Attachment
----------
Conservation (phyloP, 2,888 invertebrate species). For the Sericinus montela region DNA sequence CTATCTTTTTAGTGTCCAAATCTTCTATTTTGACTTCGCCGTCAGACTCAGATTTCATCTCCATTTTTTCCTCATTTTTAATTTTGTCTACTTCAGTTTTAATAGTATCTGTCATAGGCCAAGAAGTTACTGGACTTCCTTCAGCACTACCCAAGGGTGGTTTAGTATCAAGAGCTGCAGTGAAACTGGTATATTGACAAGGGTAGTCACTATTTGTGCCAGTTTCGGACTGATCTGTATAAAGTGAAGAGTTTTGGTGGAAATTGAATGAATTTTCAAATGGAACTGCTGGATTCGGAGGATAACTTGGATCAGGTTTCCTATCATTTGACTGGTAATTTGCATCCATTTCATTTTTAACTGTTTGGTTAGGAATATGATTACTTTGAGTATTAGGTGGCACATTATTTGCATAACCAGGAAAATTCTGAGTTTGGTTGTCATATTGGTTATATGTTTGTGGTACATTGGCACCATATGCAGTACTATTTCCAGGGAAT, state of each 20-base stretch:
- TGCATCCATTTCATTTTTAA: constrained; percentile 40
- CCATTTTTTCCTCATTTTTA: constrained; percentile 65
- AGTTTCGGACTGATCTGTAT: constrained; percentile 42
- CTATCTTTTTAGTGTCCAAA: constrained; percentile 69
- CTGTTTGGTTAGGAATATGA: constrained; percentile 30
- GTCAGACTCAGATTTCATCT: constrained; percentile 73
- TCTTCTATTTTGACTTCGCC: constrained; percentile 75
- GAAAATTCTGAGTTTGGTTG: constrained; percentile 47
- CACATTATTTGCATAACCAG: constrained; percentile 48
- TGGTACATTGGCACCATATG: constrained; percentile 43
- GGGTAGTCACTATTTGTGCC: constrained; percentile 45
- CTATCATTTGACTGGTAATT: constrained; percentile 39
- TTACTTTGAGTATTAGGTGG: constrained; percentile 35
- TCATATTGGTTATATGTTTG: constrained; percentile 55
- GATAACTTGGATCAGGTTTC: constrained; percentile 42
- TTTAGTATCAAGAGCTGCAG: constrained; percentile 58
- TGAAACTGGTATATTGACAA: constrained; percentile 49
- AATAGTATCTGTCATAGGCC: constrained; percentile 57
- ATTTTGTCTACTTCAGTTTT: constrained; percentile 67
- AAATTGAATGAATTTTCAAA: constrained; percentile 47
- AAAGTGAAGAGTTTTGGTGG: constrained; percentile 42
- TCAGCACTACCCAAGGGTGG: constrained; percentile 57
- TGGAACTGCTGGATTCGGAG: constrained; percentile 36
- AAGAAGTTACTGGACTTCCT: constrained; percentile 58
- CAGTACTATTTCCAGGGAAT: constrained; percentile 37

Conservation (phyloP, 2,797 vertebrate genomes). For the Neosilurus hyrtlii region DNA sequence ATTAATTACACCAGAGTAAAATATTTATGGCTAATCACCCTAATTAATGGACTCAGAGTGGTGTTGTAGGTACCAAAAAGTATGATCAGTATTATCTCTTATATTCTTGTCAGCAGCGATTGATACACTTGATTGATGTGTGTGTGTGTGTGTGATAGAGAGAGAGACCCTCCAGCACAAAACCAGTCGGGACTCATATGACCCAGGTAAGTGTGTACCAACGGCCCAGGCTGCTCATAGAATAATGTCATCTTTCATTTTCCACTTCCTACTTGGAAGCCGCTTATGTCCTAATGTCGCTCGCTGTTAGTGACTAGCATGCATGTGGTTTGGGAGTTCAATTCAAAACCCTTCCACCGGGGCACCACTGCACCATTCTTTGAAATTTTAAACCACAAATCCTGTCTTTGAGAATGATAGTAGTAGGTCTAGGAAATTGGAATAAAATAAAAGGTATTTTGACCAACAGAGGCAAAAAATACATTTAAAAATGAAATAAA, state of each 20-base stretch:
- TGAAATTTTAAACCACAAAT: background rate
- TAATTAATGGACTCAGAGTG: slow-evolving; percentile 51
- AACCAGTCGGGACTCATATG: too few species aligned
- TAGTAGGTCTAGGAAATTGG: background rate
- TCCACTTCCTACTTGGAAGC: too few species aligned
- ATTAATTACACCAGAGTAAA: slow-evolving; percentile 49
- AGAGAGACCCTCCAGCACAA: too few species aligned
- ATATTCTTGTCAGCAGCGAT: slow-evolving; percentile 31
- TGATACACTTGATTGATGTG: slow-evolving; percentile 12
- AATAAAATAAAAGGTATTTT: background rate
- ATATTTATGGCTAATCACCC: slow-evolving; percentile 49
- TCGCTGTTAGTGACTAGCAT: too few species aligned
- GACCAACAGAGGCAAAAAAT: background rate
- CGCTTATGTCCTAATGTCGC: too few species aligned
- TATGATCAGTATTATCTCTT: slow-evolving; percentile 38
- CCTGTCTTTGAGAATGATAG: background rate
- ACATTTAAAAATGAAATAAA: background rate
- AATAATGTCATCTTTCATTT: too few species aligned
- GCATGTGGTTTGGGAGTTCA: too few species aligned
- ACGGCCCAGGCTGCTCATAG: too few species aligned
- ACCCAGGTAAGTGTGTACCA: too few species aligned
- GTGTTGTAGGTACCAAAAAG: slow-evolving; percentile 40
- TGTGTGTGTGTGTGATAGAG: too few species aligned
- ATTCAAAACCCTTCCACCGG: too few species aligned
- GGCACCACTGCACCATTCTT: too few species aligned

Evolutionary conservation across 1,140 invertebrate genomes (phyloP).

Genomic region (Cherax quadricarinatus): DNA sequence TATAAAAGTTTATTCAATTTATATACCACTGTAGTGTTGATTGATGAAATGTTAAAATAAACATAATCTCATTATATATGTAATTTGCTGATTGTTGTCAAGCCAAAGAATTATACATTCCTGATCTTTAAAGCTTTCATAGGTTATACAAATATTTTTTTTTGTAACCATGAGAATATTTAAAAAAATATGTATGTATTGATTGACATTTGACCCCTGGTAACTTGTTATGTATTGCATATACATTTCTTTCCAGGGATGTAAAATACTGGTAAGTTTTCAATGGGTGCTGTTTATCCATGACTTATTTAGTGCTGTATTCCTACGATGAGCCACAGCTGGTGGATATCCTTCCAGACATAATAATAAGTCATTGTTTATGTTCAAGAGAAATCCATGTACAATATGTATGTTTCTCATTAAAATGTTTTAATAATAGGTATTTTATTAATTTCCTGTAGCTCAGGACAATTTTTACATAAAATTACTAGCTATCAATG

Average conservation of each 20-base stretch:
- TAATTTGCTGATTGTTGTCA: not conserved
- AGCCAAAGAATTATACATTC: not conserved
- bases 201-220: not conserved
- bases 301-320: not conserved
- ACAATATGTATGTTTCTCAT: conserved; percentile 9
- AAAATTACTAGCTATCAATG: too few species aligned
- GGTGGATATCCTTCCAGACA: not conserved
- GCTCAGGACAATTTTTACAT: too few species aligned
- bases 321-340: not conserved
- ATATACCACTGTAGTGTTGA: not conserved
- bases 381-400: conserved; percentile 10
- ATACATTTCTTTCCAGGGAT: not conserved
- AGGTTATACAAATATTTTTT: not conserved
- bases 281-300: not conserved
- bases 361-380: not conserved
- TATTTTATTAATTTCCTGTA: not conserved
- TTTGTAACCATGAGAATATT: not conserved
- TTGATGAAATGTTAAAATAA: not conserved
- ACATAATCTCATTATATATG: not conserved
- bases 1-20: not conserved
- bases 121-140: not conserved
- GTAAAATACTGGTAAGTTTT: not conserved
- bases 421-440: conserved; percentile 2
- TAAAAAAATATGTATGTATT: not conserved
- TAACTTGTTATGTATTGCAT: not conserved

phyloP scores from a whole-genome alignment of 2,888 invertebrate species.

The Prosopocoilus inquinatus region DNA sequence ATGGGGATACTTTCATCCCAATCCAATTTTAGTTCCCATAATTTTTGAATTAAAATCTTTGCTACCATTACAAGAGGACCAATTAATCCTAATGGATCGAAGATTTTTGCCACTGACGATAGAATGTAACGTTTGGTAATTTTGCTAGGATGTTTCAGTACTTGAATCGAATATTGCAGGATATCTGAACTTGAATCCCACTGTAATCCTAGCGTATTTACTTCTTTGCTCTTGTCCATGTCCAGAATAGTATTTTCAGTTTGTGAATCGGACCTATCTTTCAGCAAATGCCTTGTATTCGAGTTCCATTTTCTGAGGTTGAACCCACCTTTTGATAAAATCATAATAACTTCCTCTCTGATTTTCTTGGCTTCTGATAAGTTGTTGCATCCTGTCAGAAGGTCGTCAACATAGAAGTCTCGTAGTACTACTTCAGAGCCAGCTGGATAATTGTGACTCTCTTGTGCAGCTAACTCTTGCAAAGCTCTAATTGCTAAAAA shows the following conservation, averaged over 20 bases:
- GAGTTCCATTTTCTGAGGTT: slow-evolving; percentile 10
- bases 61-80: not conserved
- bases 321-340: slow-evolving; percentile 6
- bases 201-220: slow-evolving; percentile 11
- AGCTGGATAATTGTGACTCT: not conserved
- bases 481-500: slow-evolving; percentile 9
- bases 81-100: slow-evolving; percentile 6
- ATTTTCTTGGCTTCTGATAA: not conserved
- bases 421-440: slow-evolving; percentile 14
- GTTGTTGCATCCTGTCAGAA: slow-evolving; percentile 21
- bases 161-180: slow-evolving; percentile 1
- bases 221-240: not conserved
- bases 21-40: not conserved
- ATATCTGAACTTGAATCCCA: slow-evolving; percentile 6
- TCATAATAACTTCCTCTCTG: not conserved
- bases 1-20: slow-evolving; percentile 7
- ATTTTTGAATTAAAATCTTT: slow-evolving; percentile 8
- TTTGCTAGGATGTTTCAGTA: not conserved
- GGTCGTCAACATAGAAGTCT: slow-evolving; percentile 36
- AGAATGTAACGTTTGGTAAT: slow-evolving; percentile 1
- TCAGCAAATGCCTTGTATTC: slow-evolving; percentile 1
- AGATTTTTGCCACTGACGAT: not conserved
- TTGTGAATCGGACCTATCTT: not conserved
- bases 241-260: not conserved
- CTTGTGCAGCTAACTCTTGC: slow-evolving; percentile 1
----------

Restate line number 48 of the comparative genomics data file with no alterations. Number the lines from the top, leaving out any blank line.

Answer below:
- ACCCAGGTAAGTGTGTACCA: too few species aligned